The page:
Book review: Adrift at Sea: A Vietnamese Boy’s Story of Survival, by Marsha Forchuk Skrypuch with Tuan Ho, art by Brian Deines

Skrypuch, Marsha Forchuk, with Tuan Ho. Adrift at Sea : A Vietnamese Boy’s Story of Survival. Art by Brian Deines.  Pajama Press, 2016. Unp. $18.95. ISBN: 978-1-77278-005-5. Gr. 2+. P8 Q9

I was in high school the year that the Vietnam War ended. I witnessed television reports of the helicopters and long lines of Vietnamese and Americans who were waiting to taken out of Vietnam in front of the advancing Vietcong army. After the airlift, the world did not know what was taking place in Vietnam under the newly formed government. As time went on people started to escape Vietnam  in small boats, becoming known as “Boat People.”

Tuan Ho was six years old when his father and an older sister escape on a boat, separating the family. Tuan is awakened by his mother one night and taken with his siblings and cousins to escape by a boat.  A younger sister, too young to escape, is left behind. As the refugees rush into the surf to board the boat, they are spotted by the Army and fired upon. Back matter includes photographs of the family, later reunited. The illustrations are oil on canvas; they help in telling the story of risks that the Vietnamese “Boat People” faced.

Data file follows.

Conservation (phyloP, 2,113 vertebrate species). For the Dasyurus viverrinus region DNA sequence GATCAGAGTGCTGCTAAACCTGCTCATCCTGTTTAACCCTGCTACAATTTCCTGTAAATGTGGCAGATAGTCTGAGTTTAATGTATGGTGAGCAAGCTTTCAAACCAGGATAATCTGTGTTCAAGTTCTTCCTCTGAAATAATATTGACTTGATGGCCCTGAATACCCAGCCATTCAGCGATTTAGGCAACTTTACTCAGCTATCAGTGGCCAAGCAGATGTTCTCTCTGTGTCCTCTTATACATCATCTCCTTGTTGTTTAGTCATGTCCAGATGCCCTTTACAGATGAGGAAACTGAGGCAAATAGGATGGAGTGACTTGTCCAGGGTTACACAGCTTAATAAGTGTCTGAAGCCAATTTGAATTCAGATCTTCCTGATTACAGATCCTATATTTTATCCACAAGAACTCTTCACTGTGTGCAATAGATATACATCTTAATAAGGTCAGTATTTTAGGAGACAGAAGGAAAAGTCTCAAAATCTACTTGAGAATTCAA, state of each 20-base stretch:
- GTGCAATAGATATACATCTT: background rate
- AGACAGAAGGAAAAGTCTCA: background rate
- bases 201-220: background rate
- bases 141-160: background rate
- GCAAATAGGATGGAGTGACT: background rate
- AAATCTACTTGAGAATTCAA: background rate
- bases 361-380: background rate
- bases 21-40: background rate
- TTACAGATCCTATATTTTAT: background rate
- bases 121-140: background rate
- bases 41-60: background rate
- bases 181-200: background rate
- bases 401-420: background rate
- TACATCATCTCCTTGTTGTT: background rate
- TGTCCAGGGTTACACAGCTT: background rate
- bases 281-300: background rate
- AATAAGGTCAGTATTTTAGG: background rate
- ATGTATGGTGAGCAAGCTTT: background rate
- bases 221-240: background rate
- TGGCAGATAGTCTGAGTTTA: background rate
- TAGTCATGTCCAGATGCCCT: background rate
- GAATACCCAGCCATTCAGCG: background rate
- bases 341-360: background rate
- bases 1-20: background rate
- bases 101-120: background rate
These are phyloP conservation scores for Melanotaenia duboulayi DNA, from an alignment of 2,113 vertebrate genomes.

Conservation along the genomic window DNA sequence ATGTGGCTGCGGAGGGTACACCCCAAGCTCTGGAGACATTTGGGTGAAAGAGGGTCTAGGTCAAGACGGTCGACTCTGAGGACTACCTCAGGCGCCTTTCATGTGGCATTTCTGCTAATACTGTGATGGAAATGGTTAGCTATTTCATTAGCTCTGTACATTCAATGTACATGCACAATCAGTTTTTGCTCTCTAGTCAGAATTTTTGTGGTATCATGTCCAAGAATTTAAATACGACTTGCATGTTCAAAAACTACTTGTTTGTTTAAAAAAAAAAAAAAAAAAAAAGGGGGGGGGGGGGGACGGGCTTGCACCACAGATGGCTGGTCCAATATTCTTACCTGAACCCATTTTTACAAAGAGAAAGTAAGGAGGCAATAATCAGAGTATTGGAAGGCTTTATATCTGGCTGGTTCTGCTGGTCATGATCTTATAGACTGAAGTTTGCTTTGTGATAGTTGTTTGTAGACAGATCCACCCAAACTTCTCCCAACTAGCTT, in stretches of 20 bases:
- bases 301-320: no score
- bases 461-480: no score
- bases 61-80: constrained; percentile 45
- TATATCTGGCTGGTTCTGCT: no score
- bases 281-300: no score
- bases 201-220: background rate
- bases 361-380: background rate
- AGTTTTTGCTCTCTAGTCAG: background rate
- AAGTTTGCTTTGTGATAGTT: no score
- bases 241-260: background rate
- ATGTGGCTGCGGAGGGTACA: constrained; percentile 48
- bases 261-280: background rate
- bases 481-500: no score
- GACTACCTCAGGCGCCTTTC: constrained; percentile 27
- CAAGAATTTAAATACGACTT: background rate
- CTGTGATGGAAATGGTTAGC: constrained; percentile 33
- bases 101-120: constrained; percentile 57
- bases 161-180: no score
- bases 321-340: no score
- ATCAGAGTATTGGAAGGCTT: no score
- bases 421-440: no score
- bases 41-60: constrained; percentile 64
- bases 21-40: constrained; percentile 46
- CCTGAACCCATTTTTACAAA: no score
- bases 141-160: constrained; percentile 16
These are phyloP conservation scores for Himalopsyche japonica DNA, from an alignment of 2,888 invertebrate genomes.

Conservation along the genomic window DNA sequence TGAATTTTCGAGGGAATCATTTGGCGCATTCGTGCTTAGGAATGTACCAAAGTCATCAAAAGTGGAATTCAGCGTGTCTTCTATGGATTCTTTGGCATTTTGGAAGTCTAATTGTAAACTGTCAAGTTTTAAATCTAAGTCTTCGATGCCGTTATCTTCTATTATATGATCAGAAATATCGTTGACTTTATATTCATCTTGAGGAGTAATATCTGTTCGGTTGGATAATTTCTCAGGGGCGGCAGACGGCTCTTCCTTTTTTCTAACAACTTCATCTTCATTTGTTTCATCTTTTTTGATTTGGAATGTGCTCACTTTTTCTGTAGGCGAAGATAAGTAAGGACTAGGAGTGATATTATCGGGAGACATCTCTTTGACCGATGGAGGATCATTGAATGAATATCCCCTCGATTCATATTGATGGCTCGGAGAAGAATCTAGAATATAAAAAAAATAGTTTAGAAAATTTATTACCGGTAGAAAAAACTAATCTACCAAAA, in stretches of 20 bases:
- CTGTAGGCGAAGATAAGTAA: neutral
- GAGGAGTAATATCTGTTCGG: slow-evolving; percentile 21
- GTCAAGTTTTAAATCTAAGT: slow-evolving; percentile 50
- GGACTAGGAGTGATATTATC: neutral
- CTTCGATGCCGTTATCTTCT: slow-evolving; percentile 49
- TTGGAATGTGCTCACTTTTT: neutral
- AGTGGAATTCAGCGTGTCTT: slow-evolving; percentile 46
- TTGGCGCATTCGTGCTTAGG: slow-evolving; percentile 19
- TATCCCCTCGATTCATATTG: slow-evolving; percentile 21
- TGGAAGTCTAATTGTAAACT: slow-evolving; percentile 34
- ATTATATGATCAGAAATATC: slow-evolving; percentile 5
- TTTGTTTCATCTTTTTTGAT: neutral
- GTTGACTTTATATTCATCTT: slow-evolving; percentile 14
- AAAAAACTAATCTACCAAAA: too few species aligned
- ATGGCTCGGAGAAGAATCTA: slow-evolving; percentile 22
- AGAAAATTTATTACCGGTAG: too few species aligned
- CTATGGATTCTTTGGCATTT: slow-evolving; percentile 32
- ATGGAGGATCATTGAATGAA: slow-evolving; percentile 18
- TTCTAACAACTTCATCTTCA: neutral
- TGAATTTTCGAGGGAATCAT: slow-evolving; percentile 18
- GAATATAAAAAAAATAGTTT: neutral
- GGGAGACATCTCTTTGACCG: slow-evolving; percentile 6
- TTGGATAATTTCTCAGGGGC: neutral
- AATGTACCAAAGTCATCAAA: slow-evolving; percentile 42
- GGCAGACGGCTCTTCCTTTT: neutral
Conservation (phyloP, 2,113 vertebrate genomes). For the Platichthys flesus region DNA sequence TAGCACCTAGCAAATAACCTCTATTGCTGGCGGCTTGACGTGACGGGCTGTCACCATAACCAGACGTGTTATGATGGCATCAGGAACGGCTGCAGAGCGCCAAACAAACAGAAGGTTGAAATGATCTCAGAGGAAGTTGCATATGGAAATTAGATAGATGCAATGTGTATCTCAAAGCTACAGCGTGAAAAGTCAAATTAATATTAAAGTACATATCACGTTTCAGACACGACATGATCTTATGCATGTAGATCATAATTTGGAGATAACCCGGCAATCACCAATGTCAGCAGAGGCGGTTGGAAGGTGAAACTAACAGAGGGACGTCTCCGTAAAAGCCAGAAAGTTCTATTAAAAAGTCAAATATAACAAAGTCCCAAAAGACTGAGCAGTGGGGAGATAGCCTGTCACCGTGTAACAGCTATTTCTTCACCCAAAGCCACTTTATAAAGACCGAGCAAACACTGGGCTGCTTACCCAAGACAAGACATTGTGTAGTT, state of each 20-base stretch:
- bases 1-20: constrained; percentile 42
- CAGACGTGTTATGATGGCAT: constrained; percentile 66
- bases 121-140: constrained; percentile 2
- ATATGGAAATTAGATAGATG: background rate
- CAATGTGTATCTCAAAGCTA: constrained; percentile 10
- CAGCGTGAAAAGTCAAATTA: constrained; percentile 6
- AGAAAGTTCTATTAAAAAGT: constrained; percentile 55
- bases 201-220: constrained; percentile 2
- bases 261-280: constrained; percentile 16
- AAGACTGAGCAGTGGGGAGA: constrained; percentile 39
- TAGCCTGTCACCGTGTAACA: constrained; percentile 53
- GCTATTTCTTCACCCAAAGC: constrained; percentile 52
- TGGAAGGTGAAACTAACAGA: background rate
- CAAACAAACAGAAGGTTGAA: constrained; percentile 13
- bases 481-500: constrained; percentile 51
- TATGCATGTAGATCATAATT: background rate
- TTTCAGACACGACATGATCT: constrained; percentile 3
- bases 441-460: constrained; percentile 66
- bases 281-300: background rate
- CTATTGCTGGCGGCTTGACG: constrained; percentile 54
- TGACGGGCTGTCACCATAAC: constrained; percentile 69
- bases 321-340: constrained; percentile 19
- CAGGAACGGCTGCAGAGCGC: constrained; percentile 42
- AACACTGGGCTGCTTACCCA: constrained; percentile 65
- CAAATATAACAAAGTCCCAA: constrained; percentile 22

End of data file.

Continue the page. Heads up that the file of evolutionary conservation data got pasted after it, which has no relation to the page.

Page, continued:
Verdict: Today 11 million illegal immigrants are in the United States, seeking a better life. This book should be read aloud to classes who are discussing the issue of refugees and illegal immigration in the USA.

April 2017 review by Carol Bernardi.

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